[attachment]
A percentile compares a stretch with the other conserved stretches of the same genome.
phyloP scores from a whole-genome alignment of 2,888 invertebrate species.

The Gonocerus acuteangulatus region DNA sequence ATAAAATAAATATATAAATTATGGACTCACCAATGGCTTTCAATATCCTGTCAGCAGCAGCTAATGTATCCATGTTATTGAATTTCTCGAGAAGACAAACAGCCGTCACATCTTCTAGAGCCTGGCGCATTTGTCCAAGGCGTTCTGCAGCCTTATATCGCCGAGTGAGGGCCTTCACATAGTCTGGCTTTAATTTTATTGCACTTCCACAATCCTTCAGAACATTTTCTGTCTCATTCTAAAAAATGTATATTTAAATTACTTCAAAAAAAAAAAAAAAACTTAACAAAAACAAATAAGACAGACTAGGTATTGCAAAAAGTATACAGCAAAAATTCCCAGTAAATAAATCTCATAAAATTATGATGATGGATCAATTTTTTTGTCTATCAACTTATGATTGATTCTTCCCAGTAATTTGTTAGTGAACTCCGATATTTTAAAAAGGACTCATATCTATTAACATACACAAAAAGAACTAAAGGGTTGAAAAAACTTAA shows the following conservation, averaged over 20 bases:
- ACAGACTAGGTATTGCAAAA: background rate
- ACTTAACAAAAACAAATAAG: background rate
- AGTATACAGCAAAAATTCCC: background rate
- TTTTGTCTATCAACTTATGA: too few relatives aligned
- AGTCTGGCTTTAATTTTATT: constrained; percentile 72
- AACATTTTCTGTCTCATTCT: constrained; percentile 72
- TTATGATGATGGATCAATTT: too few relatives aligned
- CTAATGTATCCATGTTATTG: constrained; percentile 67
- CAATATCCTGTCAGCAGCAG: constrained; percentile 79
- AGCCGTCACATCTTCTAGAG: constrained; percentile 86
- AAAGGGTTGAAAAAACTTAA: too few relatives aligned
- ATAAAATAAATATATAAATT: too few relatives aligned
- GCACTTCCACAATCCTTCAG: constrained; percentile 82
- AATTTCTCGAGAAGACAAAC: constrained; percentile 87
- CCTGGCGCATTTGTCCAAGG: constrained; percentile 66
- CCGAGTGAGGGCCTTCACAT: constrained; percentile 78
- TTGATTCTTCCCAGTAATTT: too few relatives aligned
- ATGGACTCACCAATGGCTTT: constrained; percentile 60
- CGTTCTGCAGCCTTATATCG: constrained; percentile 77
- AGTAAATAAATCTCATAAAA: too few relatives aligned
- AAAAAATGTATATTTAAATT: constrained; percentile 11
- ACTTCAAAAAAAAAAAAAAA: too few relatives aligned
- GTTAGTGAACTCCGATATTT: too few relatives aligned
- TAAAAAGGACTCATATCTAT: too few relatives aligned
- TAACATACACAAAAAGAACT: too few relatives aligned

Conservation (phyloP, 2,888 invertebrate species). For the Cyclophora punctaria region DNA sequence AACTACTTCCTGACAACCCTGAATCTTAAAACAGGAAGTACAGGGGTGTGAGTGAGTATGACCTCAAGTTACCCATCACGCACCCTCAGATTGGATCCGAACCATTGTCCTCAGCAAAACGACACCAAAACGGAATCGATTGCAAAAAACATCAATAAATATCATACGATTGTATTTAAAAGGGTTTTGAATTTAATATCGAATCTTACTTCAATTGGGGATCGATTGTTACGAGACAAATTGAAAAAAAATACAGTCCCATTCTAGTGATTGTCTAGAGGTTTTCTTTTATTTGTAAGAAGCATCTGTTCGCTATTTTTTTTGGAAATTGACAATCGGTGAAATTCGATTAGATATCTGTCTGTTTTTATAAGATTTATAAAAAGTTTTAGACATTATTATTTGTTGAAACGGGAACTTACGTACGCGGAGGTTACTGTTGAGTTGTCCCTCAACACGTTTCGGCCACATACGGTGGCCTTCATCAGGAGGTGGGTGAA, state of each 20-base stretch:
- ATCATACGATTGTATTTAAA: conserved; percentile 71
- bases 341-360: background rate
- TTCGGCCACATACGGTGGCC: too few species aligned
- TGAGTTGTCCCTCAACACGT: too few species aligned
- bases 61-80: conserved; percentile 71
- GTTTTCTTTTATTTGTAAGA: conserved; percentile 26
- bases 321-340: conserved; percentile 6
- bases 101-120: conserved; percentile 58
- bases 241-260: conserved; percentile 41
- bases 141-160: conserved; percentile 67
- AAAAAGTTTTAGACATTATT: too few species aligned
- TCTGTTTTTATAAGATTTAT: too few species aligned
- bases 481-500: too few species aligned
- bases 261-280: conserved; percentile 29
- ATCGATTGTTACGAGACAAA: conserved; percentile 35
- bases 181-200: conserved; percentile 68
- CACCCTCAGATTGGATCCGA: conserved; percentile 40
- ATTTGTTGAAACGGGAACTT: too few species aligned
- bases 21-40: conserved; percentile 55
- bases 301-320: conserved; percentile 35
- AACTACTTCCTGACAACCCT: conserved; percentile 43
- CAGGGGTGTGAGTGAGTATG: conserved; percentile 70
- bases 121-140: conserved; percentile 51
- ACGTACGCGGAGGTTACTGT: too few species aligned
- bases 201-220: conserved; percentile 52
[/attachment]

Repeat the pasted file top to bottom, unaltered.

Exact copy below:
A percentile compares a stretch with the other conserved stretches of the same genome.
phyloP scores from a whole-genome alignment of 2,888 invertebrate species.

The Gonocerus acuteangulatus region DNA sequence ATAAAATAAATATATAAATTATGGACTCACCAATGGCTTTCAATATCCTGTCAGCAGCAGCTAATGTATCCATGTTATTGAATTTCTCGAGAAGACAAACAGCCGTCACATCTTCTAGAGCCTGGCGCATTTGTCCAAGGCGTTCTGCAGCCTTATATCGCCGAGTGAGGGCCTTCACATAGTCTGGCTTTAATTTTATTGCACTTCCACAATCCTTCAGAACATTTTCTGTCTCATTCTAAAAAATGTATATTTAAATTACTTCAAAAAAAAAAAAAAAACTTAACAAAAACAAATAAGACAGACTAGGTATTGCAAAAAGTATACAGCAAAAATTCCCAGTAAATAAATCTCATAAAATTATGATGATGGATCAATTTTTTTGTCTATCAACTTATGATTGATTCTTCCCAGTAATTTGTTAGTGAACTCCGATATTTTAAAAAGGACTCATATCTATTAACATACACAAAAAGAACTAAAGGGTTGAAAAAACTTAA shows the following conservation, averaged over 20 bases:
- ACAGACTAGGTATTGCAAAA: background rate
- ACTTAACAAAAACAAATAAG: background rate
- AGTATACAGCAAAAATTCCC: background rate
- TTTTGTCTATCAACTTATGA: too few relatives aligned
- AGTCTGGCTTTAATTTTATT: constrained; percentile 72
- AACATTTTCTGTCTCATTCT: constrained; percentile 72
- TTATGATGATGGATCAATTT: too few relatives aligned
- CTAATGTATCCATGTTATTG: constrained; percentile 67
- CAATATCCTGTCAGCAGCAG: constrained; percentile 79
- AGCCGTCACATCTTCTAGAG: constrained; percentile 86
- AAAGGGTTGAAAAAACTTAA: too few relatives aligned
- ATAAAATAAATATATAAATT: too few relatives aligned
- GCACTTCCACAATCCTTCAG: constrained; percentile 82
- AATTTCTCGAGAAGACAAAC: constrained; percentile 87
- CCTGGCGCATTTGTCCAAGG: constrained; percentile 66
- CCGAGTGAGGGCCTTCACAT: constrained; percentile 78
- TTGATTCTTCCCAGTAATTT: too few relatives aligned
- ATGGACTCACCAATGGCTTT: constrained; percentile 60
- CGTTCTGCAGCCTTATATCG: constrained; percentile 77
- AGTAAATAAATCTCATAAAA: too few relatives aligned
- AAAAAATGTATATTTAAATT: constrained; percentile 11
- ACTTCAAAAAAAAAAAAAAA: too few relatives aligned
- GTTAGTGAACTCCGATATTT: too few relatives aligned
- TAAAAAGGACTCATATCTAT: too few relatives aligned
- TAACATACACAAAAAGAACT: too few relatives aligned

Conservation (phyloP, 2,888 invertebrate species). For the Cyclophora punctaria region DNA sequence AACTACTTCCTGACAACCCTGAATCTTAAAACAGGAAGTACAGGGGTGTGAGTGAGTATGACCTCAAGTTACCCATCACGCACCCTCAGATTGGATCCGAACCATTGTCCTCAGCAAAACGACACCAAAACGGAATCGATTGCAAAAAACATCAATAAATATCATACGATTGTATTTAAAAGGGTTTTGAATTTAATATCGAATCTTACTTCAATTGGGGATCGATTGTTACGAGACAAATTGAAAAAAAATACAGTCCCATTCTAGTGATTGTCTAGAGGTTTTCTTTTATTTGTAAGAAGCATCTGTTCGCTATTTTTTTTGGAAATTGACAATCGGTGAAATTCGATTAGATATCTGTCTGTTTTTATAAGATTTATAAAAAGTTTTAGACATTATTATTTGTTGAAACGGGAACTTACGTACGCGGAGGTTACTGTTGAGTTGTCCCTCAACACGTTTCGGCCACATACGGTGGCCTTCATCAGGAGGTGGGTGAA, state of each 20-base stretch:
- ATCATACGATTGTATTTAAA: conserved; percentile 71
- bases 341-360: background rate
- TTCGGCCACATACGGTGGCC: too few species aligned
- TGAGTTGTCCCTCAACACGT: too few species aligned
- bases 61-80: conserved; percentile 71
- GTTTTCTTTTATTTGTAAGA: conserved; percentile 26
- bases 321-340: conserved; percentile 6
- bases 101-120: conserved; percentile 58
- bases 241-260: conserved; percentile 41
- bases 141-160: conserved; percentile 67
- AAAAAGTTTTAGACATTATT: too few species aligned
- TCTGTTTTTATAAGATTTAT: too few species aligned
- bases 481-500: too few species aligned
- bases 261-280: conserved; percentile 29
- ATCGATTGTTACGAGACAAA: conserved; percentile 35
- bases 181-200: conserved; percentile 68
- CACCCTCAGATTGGATCCGA: conserved; percentile 40
- ATTTGTTGAAACGGGAACTT: too few species aligned
- bases 21-40: conserved; percentile 55
- bases 301-320: conserved; percentile 35
- AACTACTTCCTGACAACCCT: conserved; percentile 43
- CAGGGGTGTGAGTGAGTATG: conserved; percentile 70
- bases 121-140: conserved; percentile 51
- ACGTACGCGGAGGTTACTGT: too few species aligned
- bases 201-220: conserved; percentile 52